“Before Watchmen: Ozymandias” #1 by Len Wein and Jae Lee is an uneven production with the art trumping the writing. Lee’s art is stunning, pulling off daring page compositions with semicircular or circular panels on almost every page. The layout is surprisingly easy to follow and the circles of the panels echo the additional circular shapes in the backgrounds. Circles are also prominent in the original “Watchmen” and Lee’s repetition of circles visually references all it, as well as emphasizes Ozymandias’ physical perfection and the harmony of Adrian Veidt’s logic, if not his moral system.
A clock-tower face is beautifully rendered in concentric circular silhouette, as are the spider-like filigree outlines of construction vehicles and ironwork, reinforcing the theme of Veidt building his empire. Thoughout the issue, Lee repeats the image of Veidt standing in the exact middle of a panel, reinforcing a sense of order. Yet there is a creeping chaos in the design too. Lee foreshadows Ozymandias’ eventual unleashing of his squid monster by suggestive background details such as a poster, tentacle-like tree branches and roots, and even subtle patterns in wallpaper. There are a hundred small details of composition to appreciate, and June Chung’s colors highlight the dichotomy between the warm sandy Turkey and cool gray New York.
The artwork is daring and harmonious, but too much homage and an incongruous plot mar the writing. In Alan Moore and Dave Gibbons’ original “Watchmen,” once-vigilante Ozymandias had retired to being just Adrian Veidt, a seemingly toothless celebrity and businessman, but is unmasked as a master puppeteer of epic proportions in the denouement. In “Before Watchmen: Ozymandias” #1, writer Len Wein takes this bizarre and extraordinary character, Ozymandias, and gives him a disappointingly mundane origin story.
Half of the issue is a rehash and fleshing out of previously known details about Ozymandias’ origins from “Watchmen” #11. For Veidt’s childhood and vision quest, Wein either repeats word for word or paraphrases Moore’s “Watchmen” #11 lines, adding in some childhood bullies, street thugs and a scandalous but ultimately pointless bit about Veidt’s sexuality.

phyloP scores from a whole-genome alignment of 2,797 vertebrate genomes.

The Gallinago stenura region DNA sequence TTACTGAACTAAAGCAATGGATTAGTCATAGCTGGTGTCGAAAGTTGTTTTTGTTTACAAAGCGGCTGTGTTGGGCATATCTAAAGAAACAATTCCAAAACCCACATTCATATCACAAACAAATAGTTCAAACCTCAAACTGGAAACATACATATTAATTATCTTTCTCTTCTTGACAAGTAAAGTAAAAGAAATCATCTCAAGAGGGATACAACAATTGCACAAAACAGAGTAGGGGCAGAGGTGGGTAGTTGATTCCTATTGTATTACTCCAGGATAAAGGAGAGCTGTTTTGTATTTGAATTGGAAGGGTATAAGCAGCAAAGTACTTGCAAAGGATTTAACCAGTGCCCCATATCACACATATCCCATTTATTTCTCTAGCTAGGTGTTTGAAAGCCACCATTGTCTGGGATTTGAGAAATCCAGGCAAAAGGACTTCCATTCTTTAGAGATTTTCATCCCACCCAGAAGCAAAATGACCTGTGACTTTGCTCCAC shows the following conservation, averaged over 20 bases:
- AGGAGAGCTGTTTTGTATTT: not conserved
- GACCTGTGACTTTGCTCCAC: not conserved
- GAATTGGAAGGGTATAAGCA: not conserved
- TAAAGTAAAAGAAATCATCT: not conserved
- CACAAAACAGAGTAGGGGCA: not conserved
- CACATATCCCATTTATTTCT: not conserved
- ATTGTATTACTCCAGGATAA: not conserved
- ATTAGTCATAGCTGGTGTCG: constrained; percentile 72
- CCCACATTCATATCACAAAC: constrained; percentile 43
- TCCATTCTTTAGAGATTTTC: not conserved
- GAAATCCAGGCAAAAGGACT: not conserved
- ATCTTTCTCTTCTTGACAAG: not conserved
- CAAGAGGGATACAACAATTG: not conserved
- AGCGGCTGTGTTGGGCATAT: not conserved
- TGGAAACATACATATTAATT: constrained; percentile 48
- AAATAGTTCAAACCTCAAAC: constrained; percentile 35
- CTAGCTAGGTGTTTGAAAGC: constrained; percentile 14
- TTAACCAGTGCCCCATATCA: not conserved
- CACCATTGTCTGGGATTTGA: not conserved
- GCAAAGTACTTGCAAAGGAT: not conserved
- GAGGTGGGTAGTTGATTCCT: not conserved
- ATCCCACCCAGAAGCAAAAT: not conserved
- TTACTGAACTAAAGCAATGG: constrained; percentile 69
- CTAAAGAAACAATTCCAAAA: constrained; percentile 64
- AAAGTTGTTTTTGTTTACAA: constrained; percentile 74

Veidt’s reason for taking up the mask at the climax of this issue is particularly hard to believe. It is predicated on his deeply caring about the loss of someone beloved to him. Can Adrian Veidt love? Convincing readers of this would be a difficult feat to pull off, but daring and subversive if successful. Wein does nothing to convince readers that Veidt grieves like a normal human, nor why we should give a fig. Even in grief, we do not see Veidt shed a single tear. If this is a deliberate choice, it serves to keep Ozymandias at an inscrutable, mythic level, but undermines the reader’s ability to care about the character as a human being.
The identification of the reader with both the nascent hero and with the catalyzing tragedy is crucial for this story to have pathos. It’s impossible here, because both Veidt and the person he loses are at best shallow and at worst supremely unlikable. Veidt is god-like, calculated and morally ambiguous. Ozymandias’ personality in “Watchmen” was defined by his utter rationality and ability to manipulate. He is motivated by the desire for greatness and also by a terrifying, strict utilitarianism in which noble ends are justified by any means necessary. Wein keeps this harsh persona wholly intact in Veidt’s childhood, implying he was hatched with this persona and just had to find an idol and motivation. It’s as if a psychopathic child prodigy was slotted into the outlines of a Batman-like origin. Thus, what Wein adds to the Ozymandias mythos manages to be both superfluous and jarring at the same time.